On Monday, the prosecution denied the existence of any such papers.
The defence says a report dated 3 September 1997 mentions senior government allies of Prime Minister Mahathir Mohamad and is a crucial piece of evidence for the defence.
The judge has ordered the
prosecution to produce an active member of the police intelligence wing
to testify on the matter.
|Pro-government newspapers have been burned|
Defence lawyer Christopher Fernando asked Mr Said to produce in court the report naming senior members of Dr Mahathir's government. Mr Said said he was not certain if he had written such a document.
Mr Said also said he would lie to the court if told to do so by his superiors or the government.
Mr Anwar, who was sacked by the prime minister in early September, faces charges of abuse of power and illegal sexual activity.
Malaysian and foreign lawyers
observing the trial said Mr Said's revelation severely undermined the credibility
of someone intended as a key prosecution witness.
|Anwar's six-year-old daughter shows her support|
In an interview with Time magazine released on Sunday, Mr Anwar said the charges against him were a "vile character assassination" formulated to prevent him becoming prime minister.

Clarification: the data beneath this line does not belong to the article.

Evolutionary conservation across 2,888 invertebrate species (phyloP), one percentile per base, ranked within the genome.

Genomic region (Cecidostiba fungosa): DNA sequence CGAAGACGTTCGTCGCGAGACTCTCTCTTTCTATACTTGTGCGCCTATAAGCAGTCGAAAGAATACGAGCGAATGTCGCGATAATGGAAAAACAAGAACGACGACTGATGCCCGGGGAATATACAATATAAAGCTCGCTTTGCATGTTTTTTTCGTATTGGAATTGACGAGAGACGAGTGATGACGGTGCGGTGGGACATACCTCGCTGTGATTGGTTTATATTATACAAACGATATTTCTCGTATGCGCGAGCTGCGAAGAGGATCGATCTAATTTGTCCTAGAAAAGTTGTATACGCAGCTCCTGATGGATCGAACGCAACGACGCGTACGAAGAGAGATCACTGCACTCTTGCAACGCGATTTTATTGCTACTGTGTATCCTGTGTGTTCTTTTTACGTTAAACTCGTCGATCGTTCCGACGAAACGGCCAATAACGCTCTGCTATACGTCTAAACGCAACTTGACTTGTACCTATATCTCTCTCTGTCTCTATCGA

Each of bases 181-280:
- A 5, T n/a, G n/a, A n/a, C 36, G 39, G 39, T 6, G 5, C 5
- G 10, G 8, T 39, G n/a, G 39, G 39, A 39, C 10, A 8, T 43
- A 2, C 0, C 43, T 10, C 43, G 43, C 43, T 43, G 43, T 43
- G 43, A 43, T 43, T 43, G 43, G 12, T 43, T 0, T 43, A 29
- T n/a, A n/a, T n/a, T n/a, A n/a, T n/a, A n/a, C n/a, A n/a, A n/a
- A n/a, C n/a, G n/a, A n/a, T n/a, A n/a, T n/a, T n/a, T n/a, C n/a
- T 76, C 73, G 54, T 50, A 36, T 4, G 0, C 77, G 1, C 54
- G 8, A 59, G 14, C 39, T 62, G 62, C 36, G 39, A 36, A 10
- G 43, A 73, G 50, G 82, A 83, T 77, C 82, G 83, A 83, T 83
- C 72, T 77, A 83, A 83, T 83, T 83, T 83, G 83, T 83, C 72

In written answers smuggled out of prison Mr Anwar said he believed the prime minister was "drunk with power" and had lost all sense of rationality and sanity.
|Some protests have met with a firm police response|
After his arrest on 20 September he said he was "severely beaten on the head, neck and face" and rendered "somewhat unconscious".
Later he says he was told that Prime Minister Mahathir was "monitoring developments by the minute".
Mr Anwar was sacked by Dr Mahathir following disagreements on how to steer the country out of the regional economic crisis. The prime minister described him as "morally unfit" to lead the country.
His trial has become the focal point of political dissent in Malaysia, and his supporters have mounted sporadic anti-government street demonstrations since his detention.